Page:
By Rehana Dada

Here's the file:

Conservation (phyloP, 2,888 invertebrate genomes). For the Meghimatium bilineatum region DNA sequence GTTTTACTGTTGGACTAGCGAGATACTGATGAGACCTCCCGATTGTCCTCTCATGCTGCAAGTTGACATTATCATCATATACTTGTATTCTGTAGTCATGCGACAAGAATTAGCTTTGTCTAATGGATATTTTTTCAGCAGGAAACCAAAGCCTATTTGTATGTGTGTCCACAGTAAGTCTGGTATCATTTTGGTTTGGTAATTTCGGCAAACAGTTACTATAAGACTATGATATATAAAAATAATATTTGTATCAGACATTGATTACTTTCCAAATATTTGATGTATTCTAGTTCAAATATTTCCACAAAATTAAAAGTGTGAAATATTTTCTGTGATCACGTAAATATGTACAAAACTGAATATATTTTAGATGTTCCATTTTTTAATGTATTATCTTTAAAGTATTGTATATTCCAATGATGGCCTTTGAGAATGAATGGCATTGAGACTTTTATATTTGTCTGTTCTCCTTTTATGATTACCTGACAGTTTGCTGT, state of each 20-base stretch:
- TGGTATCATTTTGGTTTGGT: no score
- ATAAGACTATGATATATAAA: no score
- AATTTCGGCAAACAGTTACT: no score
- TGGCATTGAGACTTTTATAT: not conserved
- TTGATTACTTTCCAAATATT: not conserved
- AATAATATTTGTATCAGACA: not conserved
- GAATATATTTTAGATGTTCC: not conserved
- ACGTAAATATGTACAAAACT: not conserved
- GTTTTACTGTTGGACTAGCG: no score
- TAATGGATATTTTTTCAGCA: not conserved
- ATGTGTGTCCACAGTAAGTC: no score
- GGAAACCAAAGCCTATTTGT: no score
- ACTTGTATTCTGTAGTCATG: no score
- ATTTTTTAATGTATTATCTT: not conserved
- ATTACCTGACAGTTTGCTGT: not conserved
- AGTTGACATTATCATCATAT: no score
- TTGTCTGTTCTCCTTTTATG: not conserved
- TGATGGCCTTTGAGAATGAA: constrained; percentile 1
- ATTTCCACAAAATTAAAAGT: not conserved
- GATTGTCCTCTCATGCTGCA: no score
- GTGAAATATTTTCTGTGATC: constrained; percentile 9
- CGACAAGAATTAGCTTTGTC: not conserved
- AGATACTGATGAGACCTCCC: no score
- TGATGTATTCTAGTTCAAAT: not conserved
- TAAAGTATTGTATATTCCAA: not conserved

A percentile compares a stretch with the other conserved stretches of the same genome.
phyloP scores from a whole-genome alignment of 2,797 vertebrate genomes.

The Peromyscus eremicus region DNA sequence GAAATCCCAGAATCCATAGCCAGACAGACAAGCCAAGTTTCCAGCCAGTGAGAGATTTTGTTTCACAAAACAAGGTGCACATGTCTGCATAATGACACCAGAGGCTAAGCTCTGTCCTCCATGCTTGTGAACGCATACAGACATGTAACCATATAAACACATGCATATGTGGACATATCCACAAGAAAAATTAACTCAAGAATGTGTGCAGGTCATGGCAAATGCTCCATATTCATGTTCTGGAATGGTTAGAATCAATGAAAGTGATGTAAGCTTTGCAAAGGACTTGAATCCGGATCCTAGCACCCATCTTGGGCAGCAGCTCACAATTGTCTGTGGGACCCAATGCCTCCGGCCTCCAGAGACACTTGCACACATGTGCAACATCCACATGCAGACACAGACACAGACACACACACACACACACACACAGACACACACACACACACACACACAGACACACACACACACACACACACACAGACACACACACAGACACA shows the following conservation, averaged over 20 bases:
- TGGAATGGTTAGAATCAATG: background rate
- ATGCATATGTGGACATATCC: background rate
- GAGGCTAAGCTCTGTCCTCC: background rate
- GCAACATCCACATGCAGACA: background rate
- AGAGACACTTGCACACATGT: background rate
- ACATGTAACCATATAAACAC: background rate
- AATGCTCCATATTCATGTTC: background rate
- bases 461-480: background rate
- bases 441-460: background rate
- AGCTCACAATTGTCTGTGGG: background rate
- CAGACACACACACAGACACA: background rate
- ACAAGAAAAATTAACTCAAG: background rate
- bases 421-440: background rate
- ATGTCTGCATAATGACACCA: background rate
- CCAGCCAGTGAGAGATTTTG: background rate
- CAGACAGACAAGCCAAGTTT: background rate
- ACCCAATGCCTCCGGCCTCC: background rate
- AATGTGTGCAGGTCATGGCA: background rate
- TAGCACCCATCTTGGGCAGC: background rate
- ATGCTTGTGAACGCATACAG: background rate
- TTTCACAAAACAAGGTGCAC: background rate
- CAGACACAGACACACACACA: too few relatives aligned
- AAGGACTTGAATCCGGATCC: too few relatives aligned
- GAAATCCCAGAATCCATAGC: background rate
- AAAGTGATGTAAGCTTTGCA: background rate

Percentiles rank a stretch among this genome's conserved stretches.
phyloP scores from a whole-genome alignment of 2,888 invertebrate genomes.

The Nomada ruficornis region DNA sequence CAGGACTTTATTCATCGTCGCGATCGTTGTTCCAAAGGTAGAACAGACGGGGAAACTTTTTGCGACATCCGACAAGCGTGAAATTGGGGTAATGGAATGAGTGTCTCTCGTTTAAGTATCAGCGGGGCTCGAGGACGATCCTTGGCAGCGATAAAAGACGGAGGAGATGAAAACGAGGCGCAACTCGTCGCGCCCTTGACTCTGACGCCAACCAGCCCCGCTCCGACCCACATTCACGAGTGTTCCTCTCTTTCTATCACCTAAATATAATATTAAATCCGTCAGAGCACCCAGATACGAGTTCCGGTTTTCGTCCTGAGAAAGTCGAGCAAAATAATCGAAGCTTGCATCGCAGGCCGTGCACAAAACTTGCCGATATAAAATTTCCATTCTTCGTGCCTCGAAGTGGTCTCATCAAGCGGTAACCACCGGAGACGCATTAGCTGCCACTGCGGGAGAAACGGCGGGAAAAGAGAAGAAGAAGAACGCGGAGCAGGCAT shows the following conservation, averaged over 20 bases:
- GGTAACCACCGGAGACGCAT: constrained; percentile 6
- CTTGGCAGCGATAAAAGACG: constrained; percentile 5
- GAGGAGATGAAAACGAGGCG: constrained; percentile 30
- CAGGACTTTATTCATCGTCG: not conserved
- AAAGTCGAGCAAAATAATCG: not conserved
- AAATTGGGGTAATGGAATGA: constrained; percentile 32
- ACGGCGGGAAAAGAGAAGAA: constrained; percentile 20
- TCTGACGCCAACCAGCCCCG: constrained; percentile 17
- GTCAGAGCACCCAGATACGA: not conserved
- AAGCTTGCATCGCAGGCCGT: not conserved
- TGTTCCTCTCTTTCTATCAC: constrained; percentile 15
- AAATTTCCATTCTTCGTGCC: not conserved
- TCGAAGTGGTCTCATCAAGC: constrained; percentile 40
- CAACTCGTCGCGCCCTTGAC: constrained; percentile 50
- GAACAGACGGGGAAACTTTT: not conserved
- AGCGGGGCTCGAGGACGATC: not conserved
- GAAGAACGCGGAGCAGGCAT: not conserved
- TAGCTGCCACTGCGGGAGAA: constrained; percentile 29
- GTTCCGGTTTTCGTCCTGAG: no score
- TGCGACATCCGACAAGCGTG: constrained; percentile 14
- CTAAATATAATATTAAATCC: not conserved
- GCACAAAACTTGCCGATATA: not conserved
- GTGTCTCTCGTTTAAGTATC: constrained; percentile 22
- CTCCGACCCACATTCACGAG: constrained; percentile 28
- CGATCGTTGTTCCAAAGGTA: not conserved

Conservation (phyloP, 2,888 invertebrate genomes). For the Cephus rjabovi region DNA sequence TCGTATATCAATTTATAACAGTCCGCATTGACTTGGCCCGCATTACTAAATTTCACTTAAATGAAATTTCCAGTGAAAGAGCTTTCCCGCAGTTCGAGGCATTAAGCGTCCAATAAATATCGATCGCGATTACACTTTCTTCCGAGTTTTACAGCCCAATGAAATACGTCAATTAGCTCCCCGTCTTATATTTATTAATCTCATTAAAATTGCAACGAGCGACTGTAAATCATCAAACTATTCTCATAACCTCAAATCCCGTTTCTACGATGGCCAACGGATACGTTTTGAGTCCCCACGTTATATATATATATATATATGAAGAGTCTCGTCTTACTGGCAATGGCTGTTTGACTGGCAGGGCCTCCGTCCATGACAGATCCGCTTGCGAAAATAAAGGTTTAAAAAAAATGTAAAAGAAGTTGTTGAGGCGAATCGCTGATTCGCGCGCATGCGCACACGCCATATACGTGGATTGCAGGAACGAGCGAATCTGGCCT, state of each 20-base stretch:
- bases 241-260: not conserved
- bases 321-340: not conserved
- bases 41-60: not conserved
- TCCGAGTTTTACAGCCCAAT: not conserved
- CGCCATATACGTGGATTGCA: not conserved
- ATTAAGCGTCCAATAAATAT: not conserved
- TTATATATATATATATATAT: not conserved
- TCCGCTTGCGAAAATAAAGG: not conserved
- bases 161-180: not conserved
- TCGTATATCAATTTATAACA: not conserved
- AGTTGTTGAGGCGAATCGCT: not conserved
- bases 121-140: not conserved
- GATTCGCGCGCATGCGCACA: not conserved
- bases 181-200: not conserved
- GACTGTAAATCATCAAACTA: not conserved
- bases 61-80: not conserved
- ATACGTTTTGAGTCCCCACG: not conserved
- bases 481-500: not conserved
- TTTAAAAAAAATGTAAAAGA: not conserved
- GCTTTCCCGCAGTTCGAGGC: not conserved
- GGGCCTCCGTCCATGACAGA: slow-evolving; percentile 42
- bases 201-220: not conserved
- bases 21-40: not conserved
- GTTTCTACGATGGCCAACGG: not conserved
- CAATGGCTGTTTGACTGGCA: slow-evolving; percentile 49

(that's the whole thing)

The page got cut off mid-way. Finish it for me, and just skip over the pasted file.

Ocean acidification will spur significant changes in phytoplankton species around the world, with some populations flourishing, some shifting their ranges polewards, and others dying out. This is according to a team of researchers from the Massachusetts Institute of Technology, University of Alabama and other institutions. Ocean acidity has increased since pre-industrial times as a result of increased uptake of carbon dioxide, with oceans absorbing about 30 percent of human released carbon dioxide. Ocean acidity is projected to drop to a pH of about 7.8 by 2100, which is significantly lower than levels seen in any open ocean marine communities today. Pre-industrial ocean acidity was well over a pH of 8. Although there are other climate drivers in oceans, acidification was shown to have a greater impact on phytoplankton than warming, altered light conditions, or nutrient reduction. Phytoplankton are the base of the marine food chain, and there are likely to be impacts all the way up the chain. The research was published in Nature Climate Change on 20 July 2015.